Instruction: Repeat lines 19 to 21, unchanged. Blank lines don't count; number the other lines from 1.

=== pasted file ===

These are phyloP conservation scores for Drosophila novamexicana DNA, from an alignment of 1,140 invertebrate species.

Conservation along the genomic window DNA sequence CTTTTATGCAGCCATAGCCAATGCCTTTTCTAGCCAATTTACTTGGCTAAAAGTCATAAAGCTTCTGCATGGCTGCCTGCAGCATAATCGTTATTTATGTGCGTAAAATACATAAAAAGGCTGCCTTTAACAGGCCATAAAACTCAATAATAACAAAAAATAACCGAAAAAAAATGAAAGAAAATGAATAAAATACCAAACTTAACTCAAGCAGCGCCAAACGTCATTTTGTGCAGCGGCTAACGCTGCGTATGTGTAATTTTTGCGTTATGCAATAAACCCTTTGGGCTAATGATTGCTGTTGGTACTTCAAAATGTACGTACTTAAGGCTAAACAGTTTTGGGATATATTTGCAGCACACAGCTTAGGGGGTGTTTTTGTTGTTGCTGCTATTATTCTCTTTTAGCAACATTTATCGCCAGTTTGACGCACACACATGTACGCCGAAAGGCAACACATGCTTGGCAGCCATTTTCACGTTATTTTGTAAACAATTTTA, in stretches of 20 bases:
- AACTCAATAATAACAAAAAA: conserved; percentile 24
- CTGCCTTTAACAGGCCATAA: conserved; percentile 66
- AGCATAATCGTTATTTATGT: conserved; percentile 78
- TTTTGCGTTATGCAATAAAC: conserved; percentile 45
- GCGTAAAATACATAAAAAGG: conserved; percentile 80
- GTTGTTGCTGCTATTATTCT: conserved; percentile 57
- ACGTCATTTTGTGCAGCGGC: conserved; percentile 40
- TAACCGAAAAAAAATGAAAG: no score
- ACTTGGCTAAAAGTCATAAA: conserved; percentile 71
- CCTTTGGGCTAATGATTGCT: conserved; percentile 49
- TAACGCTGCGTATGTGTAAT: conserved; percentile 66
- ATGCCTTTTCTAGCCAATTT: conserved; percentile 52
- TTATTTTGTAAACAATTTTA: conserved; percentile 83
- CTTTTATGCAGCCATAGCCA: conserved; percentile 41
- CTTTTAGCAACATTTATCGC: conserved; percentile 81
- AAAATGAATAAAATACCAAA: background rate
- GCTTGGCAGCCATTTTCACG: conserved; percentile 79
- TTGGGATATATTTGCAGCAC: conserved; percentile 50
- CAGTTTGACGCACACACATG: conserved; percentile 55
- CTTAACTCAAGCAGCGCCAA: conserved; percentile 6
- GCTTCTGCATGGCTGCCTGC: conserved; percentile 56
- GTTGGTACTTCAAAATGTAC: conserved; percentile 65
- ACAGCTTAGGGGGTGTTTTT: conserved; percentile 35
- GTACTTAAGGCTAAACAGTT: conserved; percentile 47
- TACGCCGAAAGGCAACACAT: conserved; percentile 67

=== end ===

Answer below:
- GCTTGGCAGCCATTTTCACG: conserved; percentile 79
- TTGGGATATATTTGCAGCAC: conserved; percentile 50
- CAGTTTGACGCACACACATG: conserved; percentile 55